President James Garfield was shot in Washington DC on July 2, 1881 at 9:30 AM, less than 4 months into Garfield's term as the 20th president of the US. Although he did not die immediately, he died 11 weeks later of complications resulting from the wound. He was the second of 4 US Presidents to be assassinated, and lived the longest after the shooter, compared to the others.
The culprit was Charles J. Guiteau or Freeport, Illinois. He practiced law in Chicago and started an unsuccessful law firm. He briefly became a preacher before he turned to politics. He wrote a speech in support of candidate Garfield. The speech was delivered at most twice, but Guiteau believed he was responsible for Garfield's victory. He demanded to be made an ambassador, but his requests were rebuffed and eventually told to never return to the Secretary of State.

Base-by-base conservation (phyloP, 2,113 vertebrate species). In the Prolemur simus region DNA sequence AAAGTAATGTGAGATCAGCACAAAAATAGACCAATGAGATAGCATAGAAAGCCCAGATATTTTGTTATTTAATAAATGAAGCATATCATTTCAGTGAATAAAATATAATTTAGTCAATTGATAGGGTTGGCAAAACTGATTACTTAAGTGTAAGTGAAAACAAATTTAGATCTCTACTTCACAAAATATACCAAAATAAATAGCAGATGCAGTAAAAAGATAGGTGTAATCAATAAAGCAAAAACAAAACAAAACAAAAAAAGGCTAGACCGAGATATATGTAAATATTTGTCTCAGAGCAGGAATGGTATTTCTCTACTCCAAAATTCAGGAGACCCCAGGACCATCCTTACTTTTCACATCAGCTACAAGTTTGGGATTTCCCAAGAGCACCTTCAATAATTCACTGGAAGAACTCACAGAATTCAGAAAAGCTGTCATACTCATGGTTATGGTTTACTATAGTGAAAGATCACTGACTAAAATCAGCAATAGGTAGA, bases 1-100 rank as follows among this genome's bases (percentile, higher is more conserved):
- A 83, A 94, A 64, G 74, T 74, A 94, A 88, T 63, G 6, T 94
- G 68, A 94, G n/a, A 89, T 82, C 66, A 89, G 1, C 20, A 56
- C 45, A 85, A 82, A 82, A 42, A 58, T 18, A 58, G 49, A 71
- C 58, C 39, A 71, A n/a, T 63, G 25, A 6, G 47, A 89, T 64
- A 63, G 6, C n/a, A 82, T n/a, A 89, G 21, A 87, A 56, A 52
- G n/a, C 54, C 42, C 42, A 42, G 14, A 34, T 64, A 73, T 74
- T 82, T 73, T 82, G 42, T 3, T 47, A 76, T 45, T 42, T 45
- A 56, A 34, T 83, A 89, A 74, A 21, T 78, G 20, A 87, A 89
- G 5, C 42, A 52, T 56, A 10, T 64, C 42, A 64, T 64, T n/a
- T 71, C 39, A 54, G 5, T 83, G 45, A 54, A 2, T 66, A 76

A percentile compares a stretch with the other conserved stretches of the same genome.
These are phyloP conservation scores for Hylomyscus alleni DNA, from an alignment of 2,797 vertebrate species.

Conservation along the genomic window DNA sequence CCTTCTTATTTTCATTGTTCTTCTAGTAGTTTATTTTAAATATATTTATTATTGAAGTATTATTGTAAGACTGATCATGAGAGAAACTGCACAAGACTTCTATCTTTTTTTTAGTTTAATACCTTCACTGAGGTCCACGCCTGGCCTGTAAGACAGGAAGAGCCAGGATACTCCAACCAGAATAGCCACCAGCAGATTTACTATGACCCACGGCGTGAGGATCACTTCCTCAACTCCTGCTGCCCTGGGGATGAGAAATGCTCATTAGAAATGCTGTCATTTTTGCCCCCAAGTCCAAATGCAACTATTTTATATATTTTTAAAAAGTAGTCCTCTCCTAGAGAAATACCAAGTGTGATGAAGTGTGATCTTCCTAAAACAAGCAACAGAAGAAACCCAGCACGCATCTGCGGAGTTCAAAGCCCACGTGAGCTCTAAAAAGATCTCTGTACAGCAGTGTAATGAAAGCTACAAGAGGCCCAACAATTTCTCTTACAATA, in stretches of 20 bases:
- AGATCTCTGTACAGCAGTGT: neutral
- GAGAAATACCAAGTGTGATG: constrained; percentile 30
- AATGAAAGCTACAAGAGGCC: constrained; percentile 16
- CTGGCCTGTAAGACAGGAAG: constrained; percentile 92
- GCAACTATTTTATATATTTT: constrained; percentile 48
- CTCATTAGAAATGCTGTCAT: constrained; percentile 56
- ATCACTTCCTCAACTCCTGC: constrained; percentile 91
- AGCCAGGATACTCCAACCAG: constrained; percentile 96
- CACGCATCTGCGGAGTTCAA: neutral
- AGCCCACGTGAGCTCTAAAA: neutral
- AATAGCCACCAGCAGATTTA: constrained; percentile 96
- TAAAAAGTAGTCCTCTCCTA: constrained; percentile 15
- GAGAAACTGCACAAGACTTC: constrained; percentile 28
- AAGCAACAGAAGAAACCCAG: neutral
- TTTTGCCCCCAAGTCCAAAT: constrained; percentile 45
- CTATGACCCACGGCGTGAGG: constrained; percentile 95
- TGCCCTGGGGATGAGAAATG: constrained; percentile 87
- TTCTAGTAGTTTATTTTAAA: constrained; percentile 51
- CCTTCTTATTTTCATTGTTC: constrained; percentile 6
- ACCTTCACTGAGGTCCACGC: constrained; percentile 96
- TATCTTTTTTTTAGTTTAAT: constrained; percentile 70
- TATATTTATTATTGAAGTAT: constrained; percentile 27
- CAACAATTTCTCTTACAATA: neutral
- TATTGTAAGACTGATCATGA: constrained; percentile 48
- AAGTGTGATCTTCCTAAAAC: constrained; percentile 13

Angry, he bought a gun. He had the choice between a revolver with a wooden grip or one with an ivory grip. He chose the ivory grip because he wanted it to look nice when it was eventually displayed in a museum.
He then stalked President Garfield until he had a chance one day at a railroad station. Guiteau shot Garfield in the back twice before handing himself to the authorities. He was later executed by hanging.